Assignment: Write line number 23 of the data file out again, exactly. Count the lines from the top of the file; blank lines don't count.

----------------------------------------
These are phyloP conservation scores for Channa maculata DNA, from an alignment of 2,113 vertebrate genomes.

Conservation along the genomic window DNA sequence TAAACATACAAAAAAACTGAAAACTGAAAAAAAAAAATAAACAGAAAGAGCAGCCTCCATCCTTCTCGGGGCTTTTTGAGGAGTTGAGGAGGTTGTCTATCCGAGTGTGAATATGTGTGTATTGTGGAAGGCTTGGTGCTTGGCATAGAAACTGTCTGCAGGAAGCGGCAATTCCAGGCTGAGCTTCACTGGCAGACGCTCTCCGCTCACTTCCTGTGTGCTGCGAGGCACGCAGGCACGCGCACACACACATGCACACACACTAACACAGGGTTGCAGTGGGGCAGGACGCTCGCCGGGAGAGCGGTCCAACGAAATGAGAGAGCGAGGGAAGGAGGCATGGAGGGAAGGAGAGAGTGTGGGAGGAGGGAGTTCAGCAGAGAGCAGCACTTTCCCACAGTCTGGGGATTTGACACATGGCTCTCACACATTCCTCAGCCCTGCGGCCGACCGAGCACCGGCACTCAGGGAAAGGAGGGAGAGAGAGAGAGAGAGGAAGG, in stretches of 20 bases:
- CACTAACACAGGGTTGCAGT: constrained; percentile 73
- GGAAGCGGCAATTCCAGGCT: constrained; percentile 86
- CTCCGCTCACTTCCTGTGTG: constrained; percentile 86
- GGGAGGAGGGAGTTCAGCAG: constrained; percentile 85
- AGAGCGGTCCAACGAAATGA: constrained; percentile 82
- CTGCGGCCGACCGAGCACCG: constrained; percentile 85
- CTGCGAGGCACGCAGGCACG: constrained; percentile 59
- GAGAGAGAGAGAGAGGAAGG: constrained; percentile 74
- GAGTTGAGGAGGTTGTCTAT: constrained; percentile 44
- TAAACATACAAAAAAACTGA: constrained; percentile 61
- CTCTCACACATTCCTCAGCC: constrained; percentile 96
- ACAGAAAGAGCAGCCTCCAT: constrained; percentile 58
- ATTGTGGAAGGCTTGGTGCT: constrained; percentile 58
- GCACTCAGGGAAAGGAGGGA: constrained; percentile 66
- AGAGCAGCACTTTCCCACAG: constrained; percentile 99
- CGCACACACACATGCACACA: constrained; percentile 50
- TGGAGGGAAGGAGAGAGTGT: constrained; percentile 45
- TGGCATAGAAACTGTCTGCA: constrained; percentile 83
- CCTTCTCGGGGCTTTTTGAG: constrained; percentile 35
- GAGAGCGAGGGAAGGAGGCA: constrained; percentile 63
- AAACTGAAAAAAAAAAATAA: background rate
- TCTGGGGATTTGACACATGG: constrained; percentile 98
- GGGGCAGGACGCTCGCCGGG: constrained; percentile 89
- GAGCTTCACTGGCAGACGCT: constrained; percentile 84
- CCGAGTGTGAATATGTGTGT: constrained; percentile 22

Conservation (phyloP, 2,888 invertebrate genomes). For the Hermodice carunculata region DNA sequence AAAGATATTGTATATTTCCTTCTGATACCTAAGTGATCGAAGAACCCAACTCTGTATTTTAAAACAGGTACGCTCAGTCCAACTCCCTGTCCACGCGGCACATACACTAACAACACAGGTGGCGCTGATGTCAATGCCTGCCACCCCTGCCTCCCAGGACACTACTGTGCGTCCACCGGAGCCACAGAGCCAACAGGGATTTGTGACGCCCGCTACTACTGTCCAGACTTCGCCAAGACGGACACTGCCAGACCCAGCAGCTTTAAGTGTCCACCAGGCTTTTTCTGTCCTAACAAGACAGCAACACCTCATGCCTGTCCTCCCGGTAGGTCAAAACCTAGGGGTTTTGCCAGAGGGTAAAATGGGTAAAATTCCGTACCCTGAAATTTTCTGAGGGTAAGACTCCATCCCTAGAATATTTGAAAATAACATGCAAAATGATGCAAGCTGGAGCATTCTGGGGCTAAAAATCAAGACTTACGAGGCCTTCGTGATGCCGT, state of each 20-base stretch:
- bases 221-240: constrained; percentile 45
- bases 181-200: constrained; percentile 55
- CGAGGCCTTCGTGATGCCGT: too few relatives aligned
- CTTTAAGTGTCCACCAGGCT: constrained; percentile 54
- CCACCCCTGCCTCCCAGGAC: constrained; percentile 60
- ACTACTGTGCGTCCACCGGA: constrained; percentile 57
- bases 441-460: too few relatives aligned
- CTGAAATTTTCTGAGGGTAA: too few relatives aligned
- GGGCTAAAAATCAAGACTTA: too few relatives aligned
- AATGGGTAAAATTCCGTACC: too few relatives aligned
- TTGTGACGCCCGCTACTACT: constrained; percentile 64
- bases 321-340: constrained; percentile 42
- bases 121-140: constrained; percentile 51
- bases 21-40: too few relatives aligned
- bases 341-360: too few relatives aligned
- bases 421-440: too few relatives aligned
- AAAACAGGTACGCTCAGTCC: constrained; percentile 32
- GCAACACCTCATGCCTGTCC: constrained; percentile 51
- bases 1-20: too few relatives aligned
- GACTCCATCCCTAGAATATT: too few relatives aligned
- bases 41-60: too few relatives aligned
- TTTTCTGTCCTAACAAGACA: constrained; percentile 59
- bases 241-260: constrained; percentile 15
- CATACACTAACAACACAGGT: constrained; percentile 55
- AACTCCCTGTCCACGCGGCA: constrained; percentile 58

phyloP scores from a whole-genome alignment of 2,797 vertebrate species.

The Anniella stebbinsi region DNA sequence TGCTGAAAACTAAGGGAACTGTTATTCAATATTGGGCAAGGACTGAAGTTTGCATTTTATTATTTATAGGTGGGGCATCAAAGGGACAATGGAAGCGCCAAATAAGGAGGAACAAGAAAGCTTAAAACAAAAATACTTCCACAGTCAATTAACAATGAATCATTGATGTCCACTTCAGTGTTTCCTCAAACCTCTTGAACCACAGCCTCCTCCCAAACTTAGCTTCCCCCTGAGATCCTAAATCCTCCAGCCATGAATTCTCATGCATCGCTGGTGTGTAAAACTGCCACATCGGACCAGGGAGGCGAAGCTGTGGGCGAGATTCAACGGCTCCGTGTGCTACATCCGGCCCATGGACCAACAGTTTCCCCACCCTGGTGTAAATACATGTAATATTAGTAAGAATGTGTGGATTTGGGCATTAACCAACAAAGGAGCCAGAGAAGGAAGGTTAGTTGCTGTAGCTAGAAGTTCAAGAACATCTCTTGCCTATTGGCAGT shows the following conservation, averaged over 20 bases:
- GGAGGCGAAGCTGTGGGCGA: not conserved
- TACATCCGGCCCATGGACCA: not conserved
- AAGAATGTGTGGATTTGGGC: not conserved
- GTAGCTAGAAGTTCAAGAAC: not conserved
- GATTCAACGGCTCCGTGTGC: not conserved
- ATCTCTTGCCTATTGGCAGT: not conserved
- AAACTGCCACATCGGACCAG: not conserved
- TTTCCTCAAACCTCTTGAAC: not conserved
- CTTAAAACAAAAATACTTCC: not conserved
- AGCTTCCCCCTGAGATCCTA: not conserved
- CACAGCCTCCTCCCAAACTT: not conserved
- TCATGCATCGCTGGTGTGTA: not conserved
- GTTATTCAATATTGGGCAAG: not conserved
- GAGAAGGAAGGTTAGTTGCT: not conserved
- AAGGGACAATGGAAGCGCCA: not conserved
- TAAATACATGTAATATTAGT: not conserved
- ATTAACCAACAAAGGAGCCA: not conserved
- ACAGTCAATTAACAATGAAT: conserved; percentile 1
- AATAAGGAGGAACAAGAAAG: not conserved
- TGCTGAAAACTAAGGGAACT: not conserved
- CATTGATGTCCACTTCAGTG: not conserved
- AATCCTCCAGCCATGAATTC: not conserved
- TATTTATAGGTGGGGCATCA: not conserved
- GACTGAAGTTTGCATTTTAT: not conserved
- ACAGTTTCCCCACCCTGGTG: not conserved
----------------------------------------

- AAACTGAAAAAAAAAAATAA: background rate